Professional Review of "Cold War II (2016) (Blu-ray) (2D + 3D) (Hong Kong Version)"
Writer directors Longman Leung and Sunny Luk follow up their 2012 debut Cold War with a sequel, continuing the tale of internal scheming and strife between Hong Kong's various police departments and justice bureaus. With the original having been the territory's biggest domestic hit of the year, a second chapter was always on the cards, Leung and Luk duly obliging after taking time out to helm the somewhat less successful 2015 thriller Helios. The film was another marked critical and commercial success, topping the Chinese box office for two successive weeks during an admittedly quiet period, pulling in more than RMB 500 million in the process to date.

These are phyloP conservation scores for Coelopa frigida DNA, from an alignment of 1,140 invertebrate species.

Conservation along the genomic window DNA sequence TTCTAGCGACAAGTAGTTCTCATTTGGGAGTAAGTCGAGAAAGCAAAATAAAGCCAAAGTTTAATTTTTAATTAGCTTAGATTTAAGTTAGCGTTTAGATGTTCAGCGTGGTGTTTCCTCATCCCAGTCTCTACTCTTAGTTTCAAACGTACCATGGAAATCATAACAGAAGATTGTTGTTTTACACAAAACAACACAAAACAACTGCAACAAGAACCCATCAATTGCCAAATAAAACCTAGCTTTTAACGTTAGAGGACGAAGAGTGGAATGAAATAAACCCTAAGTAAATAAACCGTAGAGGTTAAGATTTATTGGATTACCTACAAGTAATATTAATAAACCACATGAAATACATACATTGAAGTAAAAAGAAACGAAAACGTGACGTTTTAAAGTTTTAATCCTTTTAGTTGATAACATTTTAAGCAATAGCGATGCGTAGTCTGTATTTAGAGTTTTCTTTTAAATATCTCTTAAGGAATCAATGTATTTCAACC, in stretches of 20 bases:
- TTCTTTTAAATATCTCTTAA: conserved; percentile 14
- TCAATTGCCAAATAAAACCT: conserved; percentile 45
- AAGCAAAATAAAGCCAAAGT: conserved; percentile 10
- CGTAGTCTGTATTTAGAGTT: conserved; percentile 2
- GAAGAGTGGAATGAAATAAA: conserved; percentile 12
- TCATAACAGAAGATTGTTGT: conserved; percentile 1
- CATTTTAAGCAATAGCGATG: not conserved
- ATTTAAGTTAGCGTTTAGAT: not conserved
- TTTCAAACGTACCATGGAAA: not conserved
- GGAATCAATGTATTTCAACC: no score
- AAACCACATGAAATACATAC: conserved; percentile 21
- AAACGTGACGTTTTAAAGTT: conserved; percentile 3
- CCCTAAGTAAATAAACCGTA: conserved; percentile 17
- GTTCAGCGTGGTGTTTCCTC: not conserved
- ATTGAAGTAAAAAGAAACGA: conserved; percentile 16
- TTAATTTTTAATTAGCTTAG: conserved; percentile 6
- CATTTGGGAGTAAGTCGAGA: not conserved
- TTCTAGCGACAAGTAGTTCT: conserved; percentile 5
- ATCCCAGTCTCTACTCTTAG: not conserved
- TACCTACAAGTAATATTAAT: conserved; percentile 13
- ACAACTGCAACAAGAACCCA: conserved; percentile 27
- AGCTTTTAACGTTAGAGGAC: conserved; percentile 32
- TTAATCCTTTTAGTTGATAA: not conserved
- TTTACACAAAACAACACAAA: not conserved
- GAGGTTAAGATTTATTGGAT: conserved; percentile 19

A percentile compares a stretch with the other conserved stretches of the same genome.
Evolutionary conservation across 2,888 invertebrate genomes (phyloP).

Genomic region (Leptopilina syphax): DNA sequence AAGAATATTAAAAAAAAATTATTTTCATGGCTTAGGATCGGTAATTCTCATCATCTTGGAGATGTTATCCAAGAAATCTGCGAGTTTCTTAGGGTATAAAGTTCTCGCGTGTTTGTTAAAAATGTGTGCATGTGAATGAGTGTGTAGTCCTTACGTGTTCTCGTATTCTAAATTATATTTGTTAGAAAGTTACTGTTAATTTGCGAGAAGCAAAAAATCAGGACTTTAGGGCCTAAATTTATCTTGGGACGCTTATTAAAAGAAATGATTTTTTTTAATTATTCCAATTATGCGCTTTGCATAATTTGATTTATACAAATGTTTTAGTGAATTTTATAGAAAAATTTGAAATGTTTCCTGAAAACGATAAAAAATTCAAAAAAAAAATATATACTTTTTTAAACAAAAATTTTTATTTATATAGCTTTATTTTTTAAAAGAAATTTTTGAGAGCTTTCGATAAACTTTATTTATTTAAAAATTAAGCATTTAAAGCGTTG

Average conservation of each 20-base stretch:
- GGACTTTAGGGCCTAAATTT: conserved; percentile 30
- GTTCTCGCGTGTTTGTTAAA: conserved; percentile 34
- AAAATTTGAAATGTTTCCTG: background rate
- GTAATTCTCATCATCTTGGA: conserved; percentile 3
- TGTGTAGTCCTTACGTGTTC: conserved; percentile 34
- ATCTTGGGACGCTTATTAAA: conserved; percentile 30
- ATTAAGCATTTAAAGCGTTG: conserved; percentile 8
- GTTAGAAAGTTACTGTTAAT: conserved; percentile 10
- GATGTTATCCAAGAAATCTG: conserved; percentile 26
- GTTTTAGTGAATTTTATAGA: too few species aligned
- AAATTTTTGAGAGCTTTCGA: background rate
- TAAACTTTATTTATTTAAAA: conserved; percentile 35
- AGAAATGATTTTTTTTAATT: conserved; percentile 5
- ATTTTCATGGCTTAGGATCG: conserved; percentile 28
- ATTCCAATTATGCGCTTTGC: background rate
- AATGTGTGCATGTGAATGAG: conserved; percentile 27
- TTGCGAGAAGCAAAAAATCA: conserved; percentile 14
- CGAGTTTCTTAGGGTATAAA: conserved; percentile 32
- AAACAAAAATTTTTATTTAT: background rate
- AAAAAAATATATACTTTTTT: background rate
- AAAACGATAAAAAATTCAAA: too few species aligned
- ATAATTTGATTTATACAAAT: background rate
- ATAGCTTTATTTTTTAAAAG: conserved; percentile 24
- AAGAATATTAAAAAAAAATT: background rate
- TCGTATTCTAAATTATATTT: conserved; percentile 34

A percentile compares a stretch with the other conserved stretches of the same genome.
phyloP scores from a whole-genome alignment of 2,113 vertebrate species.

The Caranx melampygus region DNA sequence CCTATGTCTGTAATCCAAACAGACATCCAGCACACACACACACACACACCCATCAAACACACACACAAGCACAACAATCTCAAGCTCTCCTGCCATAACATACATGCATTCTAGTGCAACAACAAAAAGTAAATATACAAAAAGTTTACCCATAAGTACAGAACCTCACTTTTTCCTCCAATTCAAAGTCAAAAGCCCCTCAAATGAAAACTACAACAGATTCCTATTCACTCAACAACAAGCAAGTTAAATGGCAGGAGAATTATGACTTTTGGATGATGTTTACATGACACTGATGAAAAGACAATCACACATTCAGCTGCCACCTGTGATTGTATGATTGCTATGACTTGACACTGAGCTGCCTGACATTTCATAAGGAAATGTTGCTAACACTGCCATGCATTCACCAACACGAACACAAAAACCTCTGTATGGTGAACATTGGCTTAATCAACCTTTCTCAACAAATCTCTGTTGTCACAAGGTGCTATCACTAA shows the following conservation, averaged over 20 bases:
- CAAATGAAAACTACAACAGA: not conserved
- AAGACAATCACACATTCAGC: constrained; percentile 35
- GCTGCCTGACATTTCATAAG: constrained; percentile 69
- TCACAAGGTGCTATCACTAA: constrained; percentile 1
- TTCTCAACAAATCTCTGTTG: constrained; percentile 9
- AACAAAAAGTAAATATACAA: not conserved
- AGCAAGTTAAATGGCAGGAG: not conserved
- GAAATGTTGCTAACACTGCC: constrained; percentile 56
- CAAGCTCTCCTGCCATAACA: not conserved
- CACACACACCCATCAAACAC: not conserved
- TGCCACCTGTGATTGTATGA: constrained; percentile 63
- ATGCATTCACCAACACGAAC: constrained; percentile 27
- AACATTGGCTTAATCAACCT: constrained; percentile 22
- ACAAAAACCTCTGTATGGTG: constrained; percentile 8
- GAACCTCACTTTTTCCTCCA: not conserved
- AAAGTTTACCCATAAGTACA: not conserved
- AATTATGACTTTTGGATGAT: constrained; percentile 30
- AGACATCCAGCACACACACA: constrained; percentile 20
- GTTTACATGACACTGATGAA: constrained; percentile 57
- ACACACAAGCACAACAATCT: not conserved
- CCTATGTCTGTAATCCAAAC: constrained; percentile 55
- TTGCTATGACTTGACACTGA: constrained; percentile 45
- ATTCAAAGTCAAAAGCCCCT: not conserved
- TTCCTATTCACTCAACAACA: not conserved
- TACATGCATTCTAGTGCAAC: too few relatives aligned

The story picks up directly after events in the original, with Aaron Kwok returning as Police Commissioner Sean Lau, and Tony Leung Ka-fai back as his arch-rival M.B. Lee, who ended the first film being forced to hand over his son Joe (Eddie Peng) to the authorities for taking part in the theft of an armoured police van. Things immediately get tricky with Lau receiving a phone call telling him that his wife has been kidnapped, demanding that he go against protocol and have Joe transferred from prison. Unsurprisingly this turns out to be part of a plot to free the renegade officer, leaving Lau to take the blame, bringing his reputation and that of his department into dispute, prompting an investigation into the Cold War operation by Independent Legislator Justice Ngo-wai Kan (Chow Yun-fat). While Lau turns to ICAC investigator Billy Cheung (Aarif Rahman) to help him form a separate task force to get to the bottom of things, M.B. Lee is contacted by a former commissioner pushing him to try and take advantage of the situation and take control for himself.